Migrant workers on both World Cup and non-World Cup related projects continue to face abuses on a significant scale in Qatar. Many workers, particularly in the domestic and security sectors, continue to be subjected to conditions that amount to forced labour, with domestic workers still typically working between 14 and 18 hours a day without a weekly day off, isolated in private homes.  

Security guards are often also repeatedly denied their rest days and forced to work under the threat of penalties, such as having their salaries arbitrarily deducted or sometimes their passports confiscated, despite such practices being in violation of Qatari law. Joshua,* a private security worker from Kenya who recently left Qatar before the end of his contract due to the working conditions, told Amnesty International:   

“It was unbearable to stay on in the company I was in due to the treatment and overload of work. In four months, you get just two days off. There’s late salaries and too many fines deducted unnecessarily…The company has withheld my visa such that I can’t go back [to Qatar] if I get a job with another company.” 

The deaths of thousands of migrant workers over the past decade and beyond—on World Cup-related projects or otherwise—remain unexplained. At least hundreds of these fatalities were likely a consequence of working in the extreme heat. New heat legislation is an improvement but must be strengthened to bring it into line with international standards and adequately protect outdoor workers. Despite clear evidence that heat stress poses a huge risk to health, the Qatari authorities have done little to investigate, certify or remedy migrant workers’ deaths, contrary to international best practice. 

It was unbearable to stay on in the company I was in due to the treatment and overload of work

*Joshua, private security worker

It is not just the devastating emotional impact on victims’ families but also the loss of a family’s main breadwinner coupled with the lack of financial compensation that leaves many in even deeper poverty. Bhumisara,* whose husband’s death in Qatar remains unexplained, told Amnesty:  

“Now everything is shattered… Life itself has become like a broken mirror…I have cried many times in emotion. Being alone is very difficult…I feel like I’m burning in oil.”  

Migrant workers remain unable to form or join trade unions in Qatar, contrary to their fundamental right under international law to do so. Instead, Joint Committees formed and led by employers, cover only 2% of the workforce. These committees provide workers with some representation, yet remain beset with serious flaws, as they lack mechanisms for collective bargaining and fail to provide workers with crucial legal protections.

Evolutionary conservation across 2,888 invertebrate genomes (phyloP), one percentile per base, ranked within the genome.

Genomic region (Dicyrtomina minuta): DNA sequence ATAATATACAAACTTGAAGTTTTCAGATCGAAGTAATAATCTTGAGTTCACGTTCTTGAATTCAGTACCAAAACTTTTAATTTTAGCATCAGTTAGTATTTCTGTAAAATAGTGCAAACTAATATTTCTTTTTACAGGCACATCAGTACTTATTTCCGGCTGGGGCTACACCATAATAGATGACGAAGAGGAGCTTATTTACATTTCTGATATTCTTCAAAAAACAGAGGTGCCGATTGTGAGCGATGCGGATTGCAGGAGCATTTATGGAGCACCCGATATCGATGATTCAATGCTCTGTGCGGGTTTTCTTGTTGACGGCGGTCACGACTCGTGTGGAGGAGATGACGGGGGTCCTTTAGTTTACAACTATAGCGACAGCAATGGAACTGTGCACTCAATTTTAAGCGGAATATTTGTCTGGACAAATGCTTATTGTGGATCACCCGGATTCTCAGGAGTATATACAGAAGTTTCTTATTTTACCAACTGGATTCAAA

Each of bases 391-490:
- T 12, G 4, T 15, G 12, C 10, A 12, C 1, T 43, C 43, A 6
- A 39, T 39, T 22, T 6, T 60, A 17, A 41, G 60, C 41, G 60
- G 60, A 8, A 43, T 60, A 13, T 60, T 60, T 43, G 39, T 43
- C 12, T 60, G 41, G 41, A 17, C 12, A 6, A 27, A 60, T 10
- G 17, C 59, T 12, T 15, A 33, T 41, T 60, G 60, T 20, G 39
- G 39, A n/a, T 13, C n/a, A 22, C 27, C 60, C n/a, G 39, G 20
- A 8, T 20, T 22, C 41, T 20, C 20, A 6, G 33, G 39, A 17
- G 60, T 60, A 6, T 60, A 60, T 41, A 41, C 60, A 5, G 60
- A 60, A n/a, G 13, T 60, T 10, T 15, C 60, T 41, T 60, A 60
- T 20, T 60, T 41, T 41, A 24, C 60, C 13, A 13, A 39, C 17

Extortionate recruitment fees and elements of kafala remain 

The payment by prospective migrant workers of extortionate recruitment fees to secure jobs in Qatar remains rampant. Fees of between US$1,000 and US$3,000 leave many workers needing months or even years to repay the debt, trapping them in cycles of exploitation.  While workers on some World Cup projects under the purview of the Supreme Committee, Qatar’s tournament organizers, are able to claim some reimbursement of these fees, this option is unavailable to the vast majority of workers in the country. 

Crucial changes to the kafala system—which made workers entirely dependent on their employer—mean the vast majority of migrant workers are now legally able to leave the country and change jobs without permission. Migrant workers, however, still risk being arrested or deported if their employers cancel their visas, fail to renew their residence permit or report them as having ‘absconded’ from their job.  

Despite the government saying that it approved more than 300,000 migrant worker job transfer applications since October 2020, Amnesty International has documented several cases over recent months in which unscrupulous employers used their powers to cancel visas, renew residence permits and report workers for ‘absconding’ to exploit and punish those who complained about working conditions or wanted to change jobs. For instance, in one case, Geoffrey*, a delivery driver who complained to the Ministry of Labour about withheld wages and a lack of food and sanitary accommodation, was detained by police on “runaway” charges and held for three weeks. 

Background 

*Real names not used 

The briefing, Unfinished Business: Roadmap for Qatar to fulfil promises on migrant workers’ rights, is available here